“And I remember one in particular, Seamus Gardiner, he was afterwards president of the Association, and I recall the words he said. He said: ‘Look, Canon, I supported you always in the past in the great things you’ve done for the Association but I cannot support you in this motion.”

Canon Hamilton, however, was a man who got his own way. The iron cleric was not for turning.

Clancy: “I suggested to him that he might withdraw the motion but he wouldn’t hear of it. He said the motion is going through.”

Gardiner’s son, speaking to legendary GAA writer Mick Dunne half a century later, would verify the story. “My father said that he told the Canon that he couldn’t support him, but some people were afraid that the Canon would get very few votes. He remembered that he and Pádraig Ó Caoimh asked a number of people to give the motion a few votes so that the Canon wouldn’t be embarrassed.”

Indeed, when, during the recess for the match, Clancy and another friend, Fr Johnny Minihan, then parish priest in Nenagh, asked Ó Caoimh to be allowed in to watch the debate, the official handed both men, neither of whom had any mandate or position, delegates’ voting cards, imploring them to support the motion.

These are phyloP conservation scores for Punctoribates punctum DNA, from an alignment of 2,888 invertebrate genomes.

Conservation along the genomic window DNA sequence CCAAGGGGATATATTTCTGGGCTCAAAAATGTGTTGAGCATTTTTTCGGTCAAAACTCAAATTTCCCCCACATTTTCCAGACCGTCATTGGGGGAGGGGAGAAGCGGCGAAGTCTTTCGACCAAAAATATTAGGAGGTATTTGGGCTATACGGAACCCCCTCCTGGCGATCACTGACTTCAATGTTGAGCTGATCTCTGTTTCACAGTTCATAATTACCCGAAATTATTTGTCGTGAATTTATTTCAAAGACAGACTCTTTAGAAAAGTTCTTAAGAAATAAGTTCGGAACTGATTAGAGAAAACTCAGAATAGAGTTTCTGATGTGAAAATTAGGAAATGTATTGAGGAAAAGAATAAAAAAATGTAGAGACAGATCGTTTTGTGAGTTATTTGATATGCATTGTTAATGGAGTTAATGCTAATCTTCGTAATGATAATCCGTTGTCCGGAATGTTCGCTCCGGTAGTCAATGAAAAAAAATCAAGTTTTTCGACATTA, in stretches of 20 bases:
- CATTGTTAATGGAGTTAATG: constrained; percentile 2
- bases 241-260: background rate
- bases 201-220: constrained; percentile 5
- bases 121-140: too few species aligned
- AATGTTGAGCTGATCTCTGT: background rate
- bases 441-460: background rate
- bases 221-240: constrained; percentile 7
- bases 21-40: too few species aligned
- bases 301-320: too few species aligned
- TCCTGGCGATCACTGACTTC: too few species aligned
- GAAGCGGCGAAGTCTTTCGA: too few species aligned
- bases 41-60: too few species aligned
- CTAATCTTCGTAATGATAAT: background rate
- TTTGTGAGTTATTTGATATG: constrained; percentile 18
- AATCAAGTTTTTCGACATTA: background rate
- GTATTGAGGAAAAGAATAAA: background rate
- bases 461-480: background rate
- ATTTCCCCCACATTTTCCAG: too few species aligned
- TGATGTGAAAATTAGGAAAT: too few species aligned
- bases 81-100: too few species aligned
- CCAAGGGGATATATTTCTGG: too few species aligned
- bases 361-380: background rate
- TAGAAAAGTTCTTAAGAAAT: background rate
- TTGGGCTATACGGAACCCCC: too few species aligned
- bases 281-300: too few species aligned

“Look, vote for the motion, it’s going to be heavily defeated and I’d hate to see the Canon humiliated,” he implored.

So, in the pair went, and The Canon began to fire.


Patsy Lynch was the Cavan chairman at the time.  The youngest man ever to play in an All-Ireland final, when he lined out in the 1927 junior decider, he was the son of a butcher from Market St, Bailieborough.

He won a senior All-Ireland medal at full-back alongside Hughie O’Reilly and Big Tom (then a teenager and referred to as ‘Young Tom’) in 1933, and, like Jim Smith, was a folk hero by the time he was in his 20s. After the ’33 final, tar barrels were lit in Bailieborough and a brass band headed a torch light procession to his home.

His playing career appeared to be over after he wound up in hospital following the 1934 semi-final against Galway, with the Irish Press even speculating in 1935 that he would “never don the blue of Cavan again”. Don it he did though, returning in the new role of full-forward late in his career.